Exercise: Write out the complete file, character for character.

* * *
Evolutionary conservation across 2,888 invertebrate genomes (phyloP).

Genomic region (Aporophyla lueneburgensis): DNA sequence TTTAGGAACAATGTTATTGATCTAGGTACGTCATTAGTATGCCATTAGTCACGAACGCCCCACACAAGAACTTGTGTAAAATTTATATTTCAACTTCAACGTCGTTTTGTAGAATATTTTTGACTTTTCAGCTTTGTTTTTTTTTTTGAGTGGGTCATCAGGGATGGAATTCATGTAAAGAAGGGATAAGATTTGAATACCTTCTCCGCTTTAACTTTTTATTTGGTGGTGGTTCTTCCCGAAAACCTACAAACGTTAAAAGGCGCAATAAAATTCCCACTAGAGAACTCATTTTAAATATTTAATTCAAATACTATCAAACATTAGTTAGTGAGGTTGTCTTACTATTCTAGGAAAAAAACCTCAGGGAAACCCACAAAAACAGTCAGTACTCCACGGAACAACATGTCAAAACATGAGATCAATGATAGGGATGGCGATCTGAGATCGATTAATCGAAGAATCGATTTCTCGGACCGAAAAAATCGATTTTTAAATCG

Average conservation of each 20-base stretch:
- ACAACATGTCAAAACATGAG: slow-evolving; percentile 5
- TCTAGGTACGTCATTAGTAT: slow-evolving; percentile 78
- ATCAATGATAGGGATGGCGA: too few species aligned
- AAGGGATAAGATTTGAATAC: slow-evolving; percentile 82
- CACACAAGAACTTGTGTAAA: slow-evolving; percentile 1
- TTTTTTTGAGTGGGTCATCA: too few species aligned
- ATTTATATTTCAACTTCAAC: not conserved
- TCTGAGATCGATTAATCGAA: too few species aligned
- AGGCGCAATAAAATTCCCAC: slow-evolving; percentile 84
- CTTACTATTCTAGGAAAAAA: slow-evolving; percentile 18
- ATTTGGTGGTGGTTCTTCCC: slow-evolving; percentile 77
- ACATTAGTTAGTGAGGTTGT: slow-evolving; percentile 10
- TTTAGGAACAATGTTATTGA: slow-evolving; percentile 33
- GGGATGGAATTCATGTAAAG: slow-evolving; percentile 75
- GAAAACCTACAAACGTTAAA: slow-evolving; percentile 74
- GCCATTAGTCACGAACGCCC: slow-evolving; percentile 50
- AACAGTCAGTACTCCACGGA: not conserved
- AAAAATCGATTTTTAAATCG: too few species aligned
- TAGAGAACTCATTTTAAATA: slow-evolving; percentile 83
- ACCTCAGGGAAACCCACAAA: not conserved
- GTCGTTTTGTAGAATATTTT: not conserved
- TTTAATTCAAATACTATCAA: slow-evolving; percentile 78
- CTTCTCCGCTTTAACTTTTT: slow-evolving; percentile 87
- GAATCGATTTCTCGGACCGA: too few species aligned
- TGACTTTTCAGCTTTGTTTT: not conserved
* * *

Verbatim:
Evolutionary conservation across 2,888 invertebrate genomes (phyloP).

Genomic region (Aporophyla lueneburgensis): DNA sequence TTTAGGAACAATGTTATTGATCTAGGTACGTCATTAGTATGCCATTAGTCACGAACGCCCCACACAAGAACTTGTGTAAAATTTATATTTCAACTTCAACGTCGTTTTGTAGAATATTTTTGACTTTTCAGCTTTGTTTTTTTTTTTGAGTGGGTCATCAGGGATGGAATTCATGTAAAGAAGGGATAAGATTTGAATACCTTCTCCGCTTTAACTTTTTATTTGGTGGTGGTTCTTCCCGAAAACCTACAAACGTTAAAAGGCGCAATAAAATTCCCACTAGAGAACTCATTTTAAATATTTAATTCAAATACTATCAAACATTAGTTAGTGAGGTTGTCTTACTATTCTAGGAAAAAAACCTCAGGGAAACCCACAAAAACAGTCAGTACTCCACGGAACAACATGTCAAAACATGAGATCAATGATAGGGATGGCGATCTGAGATCGATTAATCGAAGAATCGATTTCTCGGACCGAAAAAATCGATTTTTAAATCG

Average conservation of each 20-base stretch:
- ACAACATGTCAAAACATGAG: slow-evolving; percentile 5
- TCTAGGTACGTCATTAGTAT: slow-evolving; percentile 78
- ATCAATGATAGGGATGGCGA: too few species aligned
- AAGGGATAAGATTTGAATAC: slow-evolving; percentile 82
- CACACAAGAACTTGTGTAAA: slow-evolving; percentile 1
- TTTTTTTGAGTGGGTCATCA: too few species aligned
- ATTTATATTTCAACTTCAAC: not conserved
- TCTGAGATCGATTAATCGAA: too few species aligned
- AGGCGCAATAAAATTCCCAC: slow-evolving; percentile 84
- CTTACTATTCTAGGAAAAAA: slow-evolving; percentile 18
- ATTTGGTGGTGGTTCTTCCC: slow-evolving; percentile 77
- ACATTAGTTAGTGAGGTTGT: slow-evolving; percentile 10
- TTTAGGAACAATGTTATTGA: slow-evolving; percentile 33
- GGGATGGAATTCATGTAAAG: slow-evolving; percentile 75
- GAAAACCTACAAACGTTAAA: slow-evolving; percentile 74
- GCCATTAGTCACGAACGCCC: slow-evolving; percentile 50
- AACAGTCAGTACTCCACGGA: not conserved
- AAAAATCGATTTTTAAATCG: too few species aligned
- TAGAGAACTCATTTTAAATA: slow-evolving; percentile 83
- ACCTCAGGGAAACCCACAAA: not conserved
- GTCGTTTTGTAGAATATTTT: not conserved
- TTTAATTCAAATACTATCAA: slow-evolving; percentile 78
- CTTCTCCGCTTTAACTTTTT: slow-evolving; percentile 87
- GAATCGATTTCTCGGACCGA: too few species aligned
- TGACTTTTCAGCTTTGTTTT: not conserved